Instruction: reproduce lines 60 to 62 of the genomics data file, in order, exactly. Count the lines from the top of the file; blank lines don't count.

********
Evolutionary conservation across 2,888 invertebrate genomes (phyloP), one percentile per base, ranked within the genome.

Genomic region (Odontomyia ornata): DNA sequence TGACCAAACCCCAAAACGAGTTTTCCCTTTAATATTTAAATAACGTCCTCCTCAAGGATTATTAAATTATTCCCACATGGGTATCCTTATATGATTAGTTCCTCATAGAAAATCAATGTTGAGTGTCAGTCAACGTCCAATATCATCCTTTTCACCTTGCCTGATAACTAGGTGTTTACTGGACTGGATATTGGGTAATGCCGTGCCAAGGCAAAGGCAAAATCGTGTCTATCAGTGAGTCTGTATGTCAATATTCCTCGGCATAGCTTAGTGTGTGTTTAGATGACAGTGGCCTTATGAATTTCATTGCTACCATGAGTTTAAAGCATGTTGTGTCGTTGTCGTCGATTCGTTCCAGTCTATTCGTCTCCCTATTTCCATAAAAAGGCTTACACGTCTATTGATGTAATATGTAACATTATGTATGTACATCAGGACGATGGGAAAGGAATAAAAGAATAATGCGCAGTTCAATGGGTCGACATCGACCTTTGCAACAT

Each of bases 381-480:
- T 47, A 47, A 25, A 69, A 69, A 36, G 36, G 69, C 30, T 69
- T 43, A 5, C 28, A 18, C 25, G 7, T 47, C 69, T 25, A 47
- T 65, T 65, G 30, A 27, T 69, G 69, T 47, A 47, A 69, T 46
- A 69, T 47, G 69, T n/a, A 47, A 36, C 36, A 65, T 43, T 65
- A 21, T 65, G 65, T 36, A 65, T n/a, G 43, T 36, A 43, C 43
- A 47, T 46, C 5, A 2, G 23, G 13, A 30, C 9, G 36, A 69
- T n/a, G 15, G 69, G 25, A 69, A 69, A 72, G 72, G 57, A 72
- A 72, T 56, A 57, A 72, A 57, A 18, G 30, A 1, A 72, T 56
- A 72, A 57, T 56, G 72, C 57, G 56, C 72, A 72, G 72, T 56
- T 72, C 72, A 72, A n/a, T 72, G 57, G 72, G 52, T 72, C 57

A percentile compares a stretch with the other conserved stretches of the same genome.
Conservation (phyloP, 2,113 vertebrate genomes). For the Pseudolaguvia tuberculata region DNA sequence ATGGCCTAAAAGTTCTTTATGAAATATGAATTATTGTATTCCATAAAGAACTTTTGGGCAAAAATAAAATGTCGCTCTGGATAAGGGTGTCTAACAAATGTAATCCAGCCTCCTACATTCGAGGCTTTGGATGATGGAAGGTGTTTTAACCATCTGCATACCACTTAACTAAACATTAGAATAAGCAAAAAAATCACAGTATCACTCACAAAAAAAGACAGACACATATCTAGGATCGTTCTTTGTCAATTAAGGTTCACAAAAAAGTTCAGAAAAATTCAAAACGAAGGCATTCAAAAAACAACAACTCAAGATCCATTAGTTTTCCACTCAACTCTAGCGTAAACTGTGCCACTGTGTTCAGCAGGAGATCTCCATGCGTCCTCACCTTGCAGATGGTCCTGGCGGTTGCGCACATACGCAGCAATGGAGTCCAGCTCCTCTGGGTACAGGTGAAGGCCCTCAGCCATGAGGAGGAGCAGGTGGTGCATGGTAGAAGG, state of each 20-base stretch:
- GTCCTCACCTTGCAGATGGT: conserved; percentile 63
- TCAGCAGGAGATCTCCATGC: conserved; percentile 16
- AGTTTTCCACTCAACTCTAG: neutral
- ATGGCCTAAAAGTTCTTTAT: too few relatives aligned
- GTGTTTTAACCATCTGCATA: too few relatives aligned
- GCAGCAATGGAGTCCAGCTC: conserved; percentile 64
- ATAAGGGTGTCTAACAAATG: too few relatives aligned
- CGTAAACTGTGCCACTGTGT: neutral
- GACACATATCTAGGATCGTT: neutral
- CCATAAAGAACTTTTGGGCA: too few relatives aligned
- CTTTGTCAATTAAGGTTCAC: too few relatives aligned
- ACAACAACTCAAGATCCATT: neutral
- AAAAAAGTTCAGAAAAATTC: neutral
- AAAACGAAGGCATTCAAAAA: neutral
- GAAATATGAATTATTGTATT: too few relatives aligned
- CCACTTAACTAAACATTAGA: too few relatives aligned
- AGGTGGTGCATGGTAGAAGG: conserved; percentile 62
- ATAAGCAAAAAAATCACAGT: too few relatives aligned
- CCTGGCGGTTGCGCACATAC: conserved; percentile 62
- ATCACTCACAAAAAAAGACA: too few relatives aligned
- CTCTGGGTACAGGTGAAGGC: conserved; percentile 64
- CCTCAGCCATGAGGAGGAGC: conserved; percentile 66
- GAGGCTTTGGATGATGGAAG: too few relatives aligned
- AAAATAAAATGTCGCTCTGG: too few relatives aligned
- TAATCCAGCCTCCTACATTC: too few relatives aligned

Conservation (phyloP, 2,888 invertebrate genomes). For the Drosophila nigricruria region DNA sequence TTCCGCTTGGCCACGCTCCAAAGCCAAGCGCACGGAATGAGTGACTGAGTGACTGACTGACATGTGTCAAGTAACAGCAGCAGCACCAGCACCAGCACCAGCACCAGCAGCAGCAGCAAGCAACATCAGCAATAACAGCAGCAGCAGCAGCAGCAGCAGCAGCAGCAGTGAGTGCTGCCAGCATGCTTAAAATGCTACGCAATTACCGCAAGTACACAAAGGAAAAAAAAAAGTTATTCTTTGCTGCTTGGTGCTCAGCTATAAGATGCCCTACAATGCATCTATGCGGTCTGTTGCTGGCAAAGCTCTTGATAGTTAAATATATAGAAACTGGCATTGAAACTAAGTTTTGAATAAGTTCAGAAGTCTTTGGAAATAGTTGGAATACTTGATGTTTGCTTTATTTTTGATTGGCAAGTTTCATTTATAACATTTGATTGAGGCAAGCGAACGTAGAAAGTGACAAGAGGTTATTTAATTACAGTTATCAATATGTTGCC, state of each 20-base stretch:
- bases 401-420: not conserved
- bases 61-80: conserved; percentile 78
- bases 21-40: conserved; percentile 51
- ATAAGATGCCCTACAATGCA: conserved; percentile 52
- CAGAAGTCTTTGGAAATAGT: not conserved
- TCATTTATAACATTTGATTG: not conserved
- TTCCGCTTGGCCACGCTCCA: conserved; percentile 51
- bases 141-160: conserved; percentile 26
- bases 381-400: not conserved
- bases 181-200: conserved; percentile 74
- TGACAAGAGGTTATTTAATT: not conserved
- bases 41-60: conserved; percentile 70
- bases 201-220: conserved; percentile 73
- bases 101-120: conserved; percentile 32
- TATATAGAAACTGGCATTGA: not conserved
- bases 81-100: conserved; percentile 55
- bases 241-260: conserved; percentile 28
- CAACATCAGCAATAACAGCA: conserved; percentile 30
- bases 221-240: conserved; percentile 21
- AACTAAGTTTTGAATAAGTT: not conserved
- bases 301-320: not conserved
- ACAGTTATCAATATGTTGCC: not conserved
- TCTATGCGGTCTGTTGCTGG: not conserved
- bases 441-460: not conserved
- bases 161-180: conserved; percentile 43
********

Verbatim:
- bases 221-240: conserved; percentile 21
- AACTAAGTTTTGAATAAGTT: not conserved
- bases 301-320: not conserved